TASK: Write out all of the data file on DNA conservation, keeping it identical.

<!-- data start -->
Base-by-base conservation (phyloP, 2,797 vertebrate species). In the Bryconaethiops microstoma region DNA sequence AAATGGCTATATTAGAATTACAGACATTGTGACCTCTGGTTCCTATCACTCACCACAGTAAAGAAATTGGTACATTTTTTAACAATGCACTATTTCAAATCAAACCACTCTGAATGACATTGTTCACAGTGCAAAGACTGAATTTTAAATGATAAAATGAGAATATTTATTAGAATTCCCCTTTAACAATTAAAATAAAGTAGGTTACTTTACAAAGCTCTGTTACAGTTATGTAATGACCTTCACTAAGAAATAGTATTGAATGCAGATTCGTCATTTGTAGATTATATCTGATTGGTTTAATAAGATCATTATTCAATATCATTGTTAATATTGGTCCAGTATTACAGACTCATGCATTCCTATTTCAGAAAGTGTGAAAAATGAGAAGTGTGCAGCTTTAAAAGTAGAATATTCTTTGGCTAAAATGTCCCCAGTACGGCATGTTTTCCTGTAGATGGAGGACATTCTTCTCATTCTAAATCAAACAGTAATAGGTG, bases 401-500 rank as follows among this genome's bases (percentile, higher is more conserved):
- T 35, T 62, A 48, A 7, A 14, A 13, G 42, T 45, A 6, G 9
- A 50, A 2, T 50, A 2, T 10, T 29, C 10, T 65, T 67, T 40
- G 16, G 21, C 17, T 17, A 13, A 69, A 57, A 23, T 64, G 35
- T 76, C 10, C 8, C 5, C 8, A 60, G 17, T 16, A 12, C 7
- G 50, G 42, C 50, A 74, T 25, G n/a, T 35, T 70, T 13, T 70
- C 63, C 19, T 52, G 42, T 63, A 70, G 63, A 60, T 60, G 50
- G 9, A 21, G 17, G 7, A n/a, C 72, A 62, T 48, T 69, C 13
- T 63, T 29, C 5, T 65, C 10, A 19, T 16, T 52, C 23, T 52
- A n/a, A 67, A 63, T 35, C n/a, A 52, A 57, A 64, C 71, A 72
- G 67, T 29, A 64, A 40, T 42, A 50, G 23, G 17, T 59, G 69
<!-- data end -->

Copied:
Base-by-base conservation (phyloP, 2,797 vertebrate species). In the Bryconaethiops microstoma region DNA sequence AAATGGCTATATTAGAATTACAGACATTGTGACCTCTGGTTCCTATCACTCACCACAGTAAAGAAATTGGTACATTTTTTAACAATGCACTATTTCAAATCAAACCACTCTGAATGACATTGTTCACAGTGCAAAGACTGAATTTTAAATGATAAAATGAGAATATTTATTAGAATTCCCCTTTAACAATTAAAATAAAGTAGGTTACTTTACAAAGCTCTGTTACAGTTATGTAATGACCTTCACTAAGAAATAGTATTGAATGCAGATTCGTCATTTGTAGATTATATCTGATTGGTTTAATAAGATCATTATTCAATATCATTGTTAATATTGGTCCAGTATTACAGACTCATGCATTCCTATTTCAGAAAGTGTGAAAAATGAGAAGTGTGCAGCTTTAAAAGTAGAATATTCTTTGGCTAAAATGTCCCCAGTACGGCATGTTTTCCTGTAGATGGAGGACATTCTTCTCATTCTAAATCAAACAGTAATAGGTG, bases 401-500 rank as follows among this genome's bases (percentile, higher is more conserved):
- T 35, T 62, A 48, A 7, A 14, A 13, G 42, T 45, A 6, G 9
- A 50, A 2, T 50, A 2, T 10, T 29, C 10, T 65, T 67, T 40
- G 16, G 21, C 17, T 17, A 13, A 69, A 57, A 23, T 64, G 35
- T 76, C 10, C 8, C 5, C 8, A 60, G 17, T 16, A 12, C 7
- G 50, G 42, C 50, A 74, T 25, G n/a, T 35, T 70, T 13, T 70
- C 63, C 19, T 52, G 42, T 63, A 70, G 63, A 60, T 60, G 50
- G 9, A 21, G 17, G 7, A n/a, C 72, A 62, T 48, T 69, C 13
- T 63, T 29, C 5, T 65, C 10, A 19, T 16, T 52, C 23, T 52
- A n/a, A 67, A 63, T 35, C n/a, A 52, A 57, A 64, C 71, A 72
- G 67, T 29, A 64, A 40, T 42, A 50, G 23, G 17, T 59, G 69